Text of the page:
# Homework Help: Linear Ordinary Differential Equation: Definition

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1. May 3, 2015

### Prof. 27

1. The problem statement, all variables and given/known data
The website says this:
"It is Linear when the variable (and its derivatives) has no exponent or other function put on it.
So no y2, y3, √y, sin(y), ln(y) etc, just plain y (or whatever the variable is).
More formally a Linear Differential Equation is in the form:
dy/dx + P(x)y = Q(x)"

My question is whether what makes it a linear differential equation the fact that nothing on the other side of the equals sign from Q(x) has any degree higher than one or whether it is a linear differential equation because the differential doesn't have a degree higher than 1; for example, is this a linear differential equation?
dy/dx + y^3 = Q(x)
dy/dx + P(x)y = Q(x)^2
2. Relevant equations

3. The attempt at a solution
http://en.wikipedia.org/wiki/Linear_differential_equation
http://www.mathsisfun.com/calculus/differential-equations.html

Note: Sorry on the title. I meant Linear Ordinary Differential Equation. Partial should not be in there.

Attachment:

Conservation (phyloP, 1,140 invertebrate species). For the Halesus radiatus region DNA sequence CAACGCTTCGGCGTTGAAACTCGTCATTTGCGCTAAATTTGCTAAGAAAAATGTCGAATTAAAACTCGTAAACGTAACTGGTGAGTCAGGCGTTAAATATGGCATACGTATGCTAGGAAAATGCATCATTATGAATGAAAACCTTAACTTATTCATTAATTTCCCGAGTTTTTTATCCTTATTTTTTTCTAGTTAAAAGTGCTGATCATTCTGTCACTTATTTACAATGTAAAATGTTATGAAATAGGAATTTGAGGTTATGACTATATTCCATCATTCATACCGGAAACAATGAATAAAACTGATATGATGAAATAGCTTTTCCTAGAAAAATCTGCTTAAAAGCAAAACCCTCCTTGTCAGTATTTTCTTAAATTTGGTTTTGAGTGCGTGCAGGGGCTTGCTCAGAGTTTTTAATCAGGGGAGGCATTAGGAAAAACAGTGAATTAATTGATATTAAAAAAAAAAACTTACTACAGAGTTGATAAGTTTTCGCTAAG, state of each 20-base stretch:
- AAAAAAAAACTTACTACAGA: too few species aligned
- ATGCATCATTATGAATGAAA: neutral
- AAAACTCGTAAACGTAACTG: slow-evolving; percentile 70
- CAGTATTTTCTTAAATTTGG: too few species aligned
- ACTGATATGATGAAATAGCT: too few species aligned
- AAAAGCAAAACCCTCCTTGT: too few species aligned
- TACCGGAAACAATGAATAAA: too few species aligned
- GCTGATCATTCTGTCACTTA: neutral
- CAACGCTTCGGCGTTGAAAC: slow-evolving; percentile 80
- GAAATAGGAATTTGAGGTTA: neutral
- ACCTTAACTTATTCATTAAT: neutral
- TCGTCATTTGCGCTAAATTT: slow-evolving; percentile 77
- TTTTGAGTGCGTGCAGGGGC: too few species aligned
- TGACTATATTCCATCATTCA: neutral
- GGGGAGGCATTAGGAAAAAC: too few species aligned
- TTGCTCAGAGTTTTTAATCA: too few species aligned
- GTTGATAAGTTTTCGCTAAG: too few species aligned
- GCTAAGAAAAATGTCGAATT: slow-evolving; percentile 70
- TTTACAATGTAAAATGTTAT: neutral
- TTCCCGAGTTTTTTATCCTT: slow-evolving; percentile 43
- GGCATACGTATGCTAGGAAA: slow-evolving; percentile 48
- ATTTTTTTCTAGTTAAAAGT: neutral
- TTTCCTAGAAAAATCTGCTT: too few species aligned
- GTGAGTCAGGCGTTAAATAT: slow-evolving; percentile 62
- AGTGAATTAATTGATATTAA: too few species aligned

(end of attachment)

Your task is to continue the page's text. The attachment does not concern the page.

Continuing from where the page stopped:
Last edited: May 3, 2015
2. May 3, 2015

### Staff: Mentor

Maybe a better way to define a linear differential equation is that it will consist only of a linear combination of the dependent variable and its derivatives. In other words, an equation that consists of either a sum of constant multiples of y, y', y'', etc. or a sum where y, y', y'' etc. are multiplied by function of the independent variable.
No, not linear, because of the y3 term.
Yes, linear. It doesn't matter that y is multiplied by P(x) or that we have [Q(x)]2.
I removed "Partial" from the thread title.

3. May 3, 2015

### Prof. 27

Thanks for the help Mark44. I understand now.